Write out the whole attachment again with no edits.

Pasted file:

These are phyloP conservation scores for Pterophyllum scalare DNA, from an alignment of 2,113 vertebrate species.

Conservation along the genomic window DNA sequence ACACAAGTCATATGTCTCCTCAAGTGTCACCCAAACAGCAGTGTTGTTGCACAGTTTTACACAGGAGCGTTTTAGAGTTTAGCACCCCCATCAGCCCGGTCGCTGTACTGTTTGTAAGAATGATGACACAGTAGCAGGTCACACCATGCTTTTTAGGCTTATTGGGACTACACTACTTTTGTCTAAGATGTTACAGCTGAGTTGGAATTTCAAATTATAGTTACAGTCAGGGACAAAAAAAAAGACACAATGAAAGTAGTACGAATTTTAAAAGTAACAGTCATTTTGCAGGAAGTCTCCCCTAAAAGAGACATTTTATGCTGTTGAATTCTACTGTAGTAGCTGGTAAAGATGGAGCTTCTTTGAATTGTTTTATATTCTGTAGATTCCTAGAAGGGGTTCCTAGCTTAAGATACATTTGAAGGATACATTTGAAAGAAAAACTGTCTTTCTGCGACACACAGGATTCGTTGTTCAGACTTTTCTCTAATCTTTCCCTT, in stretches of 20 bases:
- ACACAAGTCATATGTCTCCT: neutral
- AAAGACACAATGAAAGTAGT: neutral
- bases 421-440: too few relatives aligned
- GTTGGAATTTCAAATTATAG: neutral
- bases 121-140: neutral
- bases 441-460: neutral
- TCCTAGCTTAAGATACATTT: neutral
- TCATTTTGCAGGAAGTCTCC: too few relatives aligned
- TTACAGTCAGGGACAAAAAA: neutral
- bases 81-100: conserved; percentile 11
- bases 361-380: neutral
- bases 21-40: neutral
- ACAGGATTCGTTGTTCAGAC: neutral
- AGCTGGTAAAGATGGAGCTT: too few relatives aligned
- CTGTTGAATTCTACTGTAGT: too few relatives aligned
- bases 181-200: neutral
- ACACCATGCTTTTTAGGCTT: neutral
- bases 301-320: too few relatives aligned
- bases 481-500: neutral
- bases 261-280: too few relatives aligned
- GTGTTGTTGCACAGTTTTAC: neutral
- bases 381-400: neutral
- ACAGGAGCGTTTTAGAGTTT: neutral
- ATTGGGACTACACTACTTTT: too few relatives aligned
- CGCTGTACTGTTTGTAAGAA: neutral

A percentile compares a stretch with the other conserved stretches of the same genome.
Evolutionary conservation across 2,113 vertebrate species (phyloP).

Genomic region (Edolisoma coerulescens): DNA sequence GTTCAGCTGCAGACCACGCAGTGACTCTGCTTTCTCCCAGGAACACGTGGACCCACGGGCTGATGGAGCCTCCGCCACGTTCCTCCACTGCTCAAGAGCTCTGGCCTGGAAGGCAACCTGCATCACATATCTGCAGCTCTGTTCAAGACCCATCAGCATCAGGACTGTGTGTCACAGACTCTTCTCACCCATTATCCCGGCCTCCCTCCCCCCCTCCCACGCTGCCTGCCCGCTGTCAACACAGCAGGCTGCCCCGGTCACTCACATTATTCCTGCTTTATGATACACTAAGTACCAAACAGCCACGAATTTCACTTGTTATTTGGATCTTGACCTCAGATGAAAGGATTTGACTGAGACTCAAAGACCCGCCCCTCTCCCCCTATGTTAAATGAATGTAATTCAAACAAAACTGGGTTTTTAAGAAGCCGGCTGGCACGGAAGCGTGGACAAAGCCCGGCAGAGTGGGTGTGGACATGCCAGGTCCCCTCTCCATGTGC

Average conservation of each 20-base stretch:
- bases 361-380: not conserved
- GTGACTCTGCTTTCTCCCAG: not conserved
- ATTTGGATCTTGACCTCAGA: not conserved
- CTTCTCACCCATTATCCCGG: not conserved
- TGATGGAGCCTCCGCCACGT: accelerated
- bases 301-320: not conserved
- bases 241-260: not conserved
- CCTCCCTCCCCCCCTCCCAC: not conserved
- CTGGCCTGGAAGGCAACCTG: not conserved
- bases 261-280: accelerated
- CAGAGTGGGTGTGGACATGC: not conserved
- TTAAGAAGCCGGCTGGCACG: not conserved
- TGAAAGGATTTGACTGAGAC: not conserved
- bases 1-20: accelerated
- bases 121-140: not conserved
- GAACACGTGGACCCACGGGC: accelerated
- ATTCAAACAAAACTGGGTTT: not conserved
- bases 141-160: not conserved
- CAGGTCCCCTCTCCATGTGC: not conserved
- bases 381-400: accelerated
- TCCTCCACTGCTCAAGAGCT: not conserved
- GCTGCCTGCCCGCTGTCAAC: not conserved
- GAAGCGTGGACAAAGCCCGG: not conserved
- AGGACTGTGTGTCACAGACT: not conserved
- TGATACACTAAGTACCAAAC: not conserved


These are phyloP conservation scores for Pterophyllum scalare DNA, from an alignment of 2,113 vertebrate species.

Conservation along the genomic window DNA sequence ACACAAGTCATATGTCTCCTCAAGTGTCACCCAAACAGCAGTGTTGTTGCACAGTTTTACACAGGAGCGTTTTAGAGTTTAGCACCCCCATCAGCCCGGTCGCTGTACTGTTTGTAAGAATGATGACACAGTAGCAGGTCACACCATGCTTTTTAGGCTTATTGGGACTACACTACTTTTGTCTAAGATGTTACAGCTGAGTTGGAATTTCAAATTATAGTTACAGTCAGGGACAAAAAAAAAGACACAATGAAAGTAGTACGAATTTTAAAAGTAACAGTCATTTTGCAGGAAGTCTCCCCTAAAAGAGACATTTTATGCTGTTGAATTCTACTGTAGTAGCTGGTAAAGATGGAGCTTCTTTGAATTGTTTTATATTCTGTAGATTCCTAGAAGGGGTTCCTAGCTTAAGATACATTTGAAGGATACATTTGAAAGAAAAACTGTCTTTCTGCGACACACAGGATTCGTTGTTCAGACTTTTCTCTAATCTTTCCCTT, in stretches of 20 bases:
- ACACAAGTCATATGTCTCCT: neutral
- AAAGACACAATGAAAGTAGT: neutral
- bases 421-440: too few relatives aligned
- GTTGGAATTTCAAATTATAG: neutral
- bases 121-140: neutral
- bases 441-460: neutral
- TCCTAGCTTAAGATACATTT: neutral
- TCATTTTGCAGGAAGTCTCC: too few relatives aligned
- TTACAGTCAGGGACAAAAAA: neutral
- bases 81-100: conserved; percentile 11
- bases 361-380: neutral
- bases 21-40: neutral
- ACAGGATTCGTTGTTCAGAC: neutral
- AGCTGGTAAAGATGGAGCTT: too few relatives aligned
- CTGTTGAATTCTACTGTAGT: too few relatives aligned
- bases 181-200: neutral
- ACACCATGCTTTTTAGGCTT: neutral
- bases 301-320: too few relatives aligned
- bases 481-500: neutral
- bases 261-280: too few relatives aligned
- GTGTTGTTGCACAGTTTTAC: neutral
- bases 381-400: neutral
- ACAGGAGCGTTTTAGAGTTT: neutral
- ATTGGGACTACACTACTTTT: too few relatives aligned
- CGCTGTACTGTTTGTAAGAA: neutral

A percentile compares a stretch with the other conserved stretches of the same genome.
Evolutionary conservation across 2,113 vertebrate species (phyloP).

Genomic region (Edolisoma coerulescens): DNA sequence GTTCAGCTGCAGACCACGCAGTGACTCTGCTTTCTCCCAGGAACACGTGGACCCACGGGCTGATGGAGCCTCCGCCACGTTCCTCCACTGCTCAAGAGCTCTGGCCTGGAAGGCAACCTGCATCACATATCTGCAGCTCTGTTCAAGACCCATCAGCATCAGGACTGTGTGTCACAGACTCTTCTCACCCATTATCCCGGCCTCCCTCCCCCCCTCCCACGCTGCCTGCCCGCTGTCAACACAGCAGGCTGCCCCGGTCACTCACATTATTCCTGCTTTATGATACACTAAGTACCAAACAGCCACGAATTTCACTTGTTATTTGGATCTTGACCTCAGATGAAAGGATTTGACTGAGACTCAAAGACCCGCCCCTCTCCCCCTATGTTAAATGAATGTAATTCAAACAAAACTGGGTTTTTAAGAAGCCGGCTGGCACGGAAGCGTGGACAAAGCCCGGCAGAGTGGGTGTGGACATGCCAGGTCCCCTCTCCATGTGC

Average conservation of each 20-base stretch:
- bases 361-380: not conserved
- GTGACTCTGCTTTCTCCCAG: not conserved
- ATTTGGATCTTGACCTCAGA: not conserved
- CTTCTCACCCATTATCCCGG: not conserved
- TGATGGAGCCTCCGCCACGT: accelerated
- bases 301-320: not conserved
- bases 241-260: not conserved
- CCTCCCTCCCCCCCTCCCAC: not conserved
- CTGGCCTGGAAGGCAACCTG: not conserved
- bases 261-280: accelerated
- CAGAGTGGGTGTGGACATGC: not conserved
- TTAAGAAGCCGGCTGGCACG: not conserved
- TGAAAGGATTTGACTGAGAC: not conserved
- bases 1-20: accelerated
- bases 121-140: not conserved
- GAACACGTGGACCCACGGGC: accelerated
- ATTCAAACAAAACTGGGTTT: not conserved
- bases 141-160: not conserved
- CAGGTCCCCTCTCCATGTGC: not conserved
- bases 381-400: accelerated
- TCCTCCACTGCTCAAGAGCT: not conserved
- GCTGCCTGCCCGCTGTCAAC: not conserved
- GAAGCGTGGACAAAGCCCGG: not conserved
- AGGACTGTGTGTCACAGACT: not conserved
- TGATACACTAAGTACCAAAC: not conserved